With their production lines revving up, carmakers in the Czech Republic are preparing to deliver new models to showrooms. After Škoda Auto’s recent unveiling of an upgrade on its popular Superb, the Silesian-based Hyundai has just showcased its new Tucson line.
The South Korean company began production of the sports utility Tucson at its plant in Nošovice last week. It is set to replace the shorter, narrower and slightly higher Hyundai ix35, which the factory produced over a four-year period, and is aimed at becoming a flagship vehicle for the marque.
A spokesman for Hyundai said the Tucson will go on the market at the turn of August and September, with the firm due to announce a price tag between now and then.
Among those attending Tuesday’s launch was the Czech prime minister, Bohuslav Sobotka, who reminded the assembled that Hyundai’s CZK 3 billion investment in the Nošovice plant – which went into operation in 2008 – was the biggest foreign investment in the country’s history.
The South Korean firm is planning to produce 330,000 vehicles this year (up from 307,000 in 2014), with Tucsons accounting for a third of that output. The new car should be exported to around 60 states.
Hyundai reports that demand for its vehicles is rising. However, this poses challenges: It needs to accelerate production from 60 to 66 cars an hour, a situation which has not gone down well with unions.
Hyundai was the second largest auto maker in the Czech Republic last year, responsible for around a quarter of the record 1.24 million cars (a rise of 10.5 percent on the previous year) that rolled off production floors.
Traditional market leader Škoda Auto accounted for roughly half of that output, while the Kolín-based Toyota Peugeot Citroen Automobile Czech (TPCA) produced the remainder.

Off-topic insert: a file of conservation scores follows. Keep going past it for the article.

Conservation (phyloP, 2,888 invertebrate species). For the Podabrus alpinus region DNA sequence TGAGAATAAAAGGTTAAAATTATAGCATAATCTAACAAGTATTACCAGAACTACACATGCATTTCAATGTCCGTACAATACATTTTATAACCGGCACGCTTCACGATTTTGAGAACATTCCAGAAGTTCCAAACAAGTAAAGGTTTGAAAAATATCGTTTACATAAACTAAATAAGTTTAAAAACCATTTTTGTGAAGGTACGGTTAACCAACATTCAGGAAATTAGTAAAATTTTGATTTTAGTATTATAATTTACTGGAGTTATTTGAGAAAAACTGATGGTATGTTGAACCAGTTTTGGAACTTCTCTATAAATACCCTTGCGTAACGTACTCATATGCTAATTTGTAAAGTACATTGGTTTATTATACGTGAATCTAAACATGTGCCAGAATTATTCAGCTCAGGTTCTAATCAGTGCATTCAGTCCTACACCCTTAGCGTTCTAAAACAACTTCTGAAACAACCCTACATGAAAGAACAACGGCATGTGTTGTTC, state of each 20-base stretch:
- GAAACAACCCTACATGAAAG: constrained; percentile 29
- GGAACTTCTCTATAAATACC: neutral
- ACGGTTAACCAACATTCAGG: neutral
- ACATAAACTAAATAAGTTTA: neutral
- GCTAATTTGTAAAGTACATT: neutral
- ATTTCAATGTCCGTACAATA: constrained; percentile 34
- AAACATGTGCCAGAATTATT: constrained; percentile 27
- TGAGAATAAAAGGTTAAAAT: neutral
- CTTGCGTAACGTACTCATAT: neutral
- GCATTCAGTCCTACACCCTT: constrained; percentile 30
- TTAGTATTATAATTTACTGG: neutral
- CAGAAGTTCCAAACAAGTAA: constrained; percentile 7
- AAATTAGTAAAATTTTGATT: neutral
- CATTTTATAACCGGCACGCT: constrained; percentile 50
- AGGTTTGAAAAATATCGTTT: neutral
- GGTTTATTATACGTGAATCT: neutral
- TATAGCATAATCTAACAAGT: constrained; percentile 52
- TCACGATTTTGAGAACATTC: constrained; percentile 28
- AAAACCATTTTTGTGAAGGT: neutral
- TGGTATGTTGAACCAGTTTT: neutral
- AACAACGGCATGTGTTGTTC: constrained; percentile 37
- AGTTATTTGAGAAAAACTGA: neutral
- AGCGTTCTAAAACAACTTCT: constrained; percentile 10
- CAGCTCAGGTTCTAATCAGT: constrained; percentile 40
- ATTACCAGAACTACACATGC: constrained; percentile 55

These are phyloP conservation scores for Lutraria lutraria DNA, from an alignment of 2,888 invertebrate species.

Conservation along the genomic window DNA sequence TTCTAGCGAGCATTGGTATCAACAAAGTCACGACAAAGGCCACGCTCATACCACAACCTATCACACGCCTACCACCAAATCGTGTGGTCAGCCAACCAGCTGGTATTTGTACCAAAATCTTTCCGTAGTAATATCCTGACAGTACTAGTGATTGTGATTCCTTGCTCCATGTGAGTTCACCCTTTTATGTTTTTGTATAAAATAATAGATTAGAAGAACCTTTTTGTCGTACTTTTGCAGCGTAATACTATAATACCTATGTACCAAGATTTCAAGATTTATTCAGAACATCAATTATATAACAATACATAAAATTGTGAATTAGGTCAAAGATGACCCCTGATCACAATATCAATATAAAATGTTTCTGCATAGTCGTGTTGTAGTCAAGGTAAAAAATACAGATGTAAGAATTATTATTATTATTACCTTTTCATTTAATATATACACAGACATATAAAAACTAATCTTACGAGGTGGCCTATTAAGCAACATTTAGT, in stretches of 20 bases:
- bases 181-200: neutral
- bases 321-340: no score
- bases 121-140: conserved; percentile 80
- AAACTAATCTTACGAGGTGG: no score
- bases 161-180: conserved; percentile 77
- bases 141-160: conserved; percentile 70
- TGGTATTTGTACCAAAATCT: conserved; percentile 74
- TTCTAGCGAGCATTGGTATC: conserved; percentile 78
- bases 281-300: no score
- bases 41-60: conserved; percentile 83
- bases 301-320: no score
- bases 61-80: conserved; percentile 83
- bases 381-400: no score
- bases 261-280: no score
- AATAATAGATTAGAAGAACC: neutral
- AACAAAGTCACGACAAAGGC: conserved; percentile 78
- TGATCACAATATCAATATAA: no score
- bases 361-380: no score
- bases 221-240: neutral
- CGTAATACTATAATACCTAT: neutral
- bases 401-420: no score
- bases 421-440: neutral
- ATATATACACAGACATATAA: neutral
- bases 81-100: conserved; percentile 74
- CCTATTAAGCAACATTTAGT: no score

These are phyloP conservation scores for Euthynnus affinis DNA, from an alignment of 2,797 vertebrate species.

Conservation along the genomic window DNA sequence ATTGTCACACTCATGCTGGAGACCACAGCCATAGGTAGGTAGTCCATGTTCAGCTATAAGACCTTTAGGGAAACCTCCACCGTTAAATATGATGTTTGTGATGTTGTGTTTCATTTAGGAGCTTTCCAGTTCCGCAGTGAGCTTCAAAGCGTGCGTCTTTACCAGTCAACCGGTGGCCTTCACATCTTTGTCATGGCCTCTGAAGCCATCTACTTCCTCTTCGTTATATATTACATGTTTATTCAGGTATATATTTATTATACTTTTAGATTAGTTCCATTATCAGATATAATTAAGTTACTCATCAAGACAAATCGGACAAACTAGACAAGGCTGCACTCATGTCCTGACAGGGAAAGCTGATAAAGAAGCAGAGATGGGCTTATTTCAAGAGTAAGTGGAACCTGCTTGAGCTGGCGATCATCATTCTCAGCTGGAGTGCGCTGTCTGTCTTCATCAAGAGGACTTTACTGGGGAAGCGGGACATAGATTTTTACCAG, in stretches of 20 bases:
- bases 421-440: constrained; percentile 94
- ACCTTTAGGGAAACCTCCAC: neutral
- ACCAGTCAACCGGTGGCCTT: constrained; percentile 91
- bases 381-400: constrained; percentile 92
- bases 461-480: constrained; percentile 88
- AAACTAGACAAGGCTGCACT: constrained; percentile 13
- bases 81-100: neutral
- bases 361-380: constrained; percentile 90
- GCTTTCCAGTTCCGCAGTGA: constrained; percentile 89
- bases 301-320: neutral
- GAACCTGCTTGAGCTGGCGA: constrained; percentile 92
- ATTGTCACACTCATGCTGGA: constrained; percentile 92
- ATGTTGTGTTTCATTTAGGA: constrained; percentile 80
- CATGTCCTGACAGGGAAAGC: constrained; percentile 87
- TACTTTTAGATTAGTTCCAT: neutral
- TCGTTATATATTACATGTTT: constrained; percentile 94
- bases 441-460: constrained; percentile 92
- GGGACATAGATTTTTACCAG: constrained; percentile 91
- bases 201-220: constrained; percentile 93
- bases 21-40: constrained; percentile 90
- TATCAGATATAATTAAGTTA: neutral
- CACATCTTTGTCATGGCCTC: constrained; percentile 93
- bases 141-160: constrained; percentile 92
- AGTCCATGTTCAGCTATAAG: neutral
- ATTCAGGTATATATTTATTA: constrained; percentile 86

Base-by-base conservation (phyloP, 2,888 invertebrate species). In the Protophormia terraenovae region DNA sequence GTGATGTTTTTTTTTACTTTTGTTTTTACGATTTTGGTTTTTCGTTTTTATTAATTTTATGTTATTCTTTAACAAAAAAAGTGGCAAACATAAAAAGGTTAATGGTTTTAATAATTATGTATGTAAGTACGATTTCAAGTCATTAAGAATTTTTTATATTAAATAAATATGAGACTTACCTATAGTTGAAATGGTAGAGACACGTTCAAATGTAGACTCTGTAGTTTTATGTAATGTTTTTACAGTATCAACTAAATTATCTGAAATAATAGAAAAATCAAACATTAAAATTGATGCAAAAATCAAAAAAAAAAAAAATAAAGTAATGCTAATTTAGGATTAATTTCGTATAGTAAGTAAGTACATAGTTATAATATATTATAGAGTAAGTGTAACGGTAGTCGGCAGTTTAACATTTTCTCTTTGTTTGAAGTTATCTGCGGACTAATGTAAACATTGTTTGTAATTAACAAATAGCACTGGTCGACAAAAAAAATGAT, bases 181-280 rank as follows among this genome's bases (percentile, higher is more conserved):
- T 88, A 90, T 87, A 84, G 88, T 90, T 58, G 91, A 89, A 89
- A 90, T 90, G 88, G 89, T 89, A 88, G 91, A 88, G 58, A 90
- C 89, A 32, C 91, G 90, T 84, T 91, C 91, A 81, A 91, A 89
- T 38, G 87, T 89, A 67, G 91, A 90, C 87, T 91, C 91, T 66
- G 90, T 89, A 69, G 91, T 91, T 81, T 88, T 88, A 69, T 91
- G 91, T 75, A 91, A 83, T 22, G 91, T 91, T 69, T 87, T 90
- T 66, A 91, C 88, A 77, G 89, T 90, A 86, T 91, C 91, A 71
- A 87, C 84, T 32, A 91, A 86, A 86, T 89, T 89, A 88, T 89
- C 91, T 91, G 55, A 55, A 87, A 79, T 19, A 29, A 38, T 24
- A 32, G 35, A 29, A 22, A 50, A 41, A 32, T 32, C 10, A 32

TPCA boasted the most impressive growth rate of the big three in 2014 after its second generation small vehicles presented last year (the Toyota Aygo, Peugeot 108 and Citroen C1) proved successful.
Spokesman Javier Varela told the newspaper E15 that the market for small cars in Europe was very competitive and that the company was glad to see its “triplets” thriving.
The key industry has shown no signs of moving down a gear in 2015, with overall production to May reaching 552,000, six percent more than in the same period last year. Again TPCA has been advancing fastest, with a massive 43 percent jump in production.
The Volkswagen owned Škoda Auto also has reasons to be cheerful, having enjoyed the most bountiful May in the firm’s 120-year history. The domestic number one delivered over 92,500 cars to customers around the world in the fifth month of the year.
Škoda’s surge can be in part attributed to its small model. The latest generation Fabia sold 35 percent more in Europe than its predecessor did in May 2014. Executives at the Mladá Boleslav company say they hope their new Superb can work similar wonders.
The only dark cloud for Škoda is in the East. Board member Werner Eichhorn was quoted by E15 as saying the situation remained “critical” in Russia and neighbouring states.
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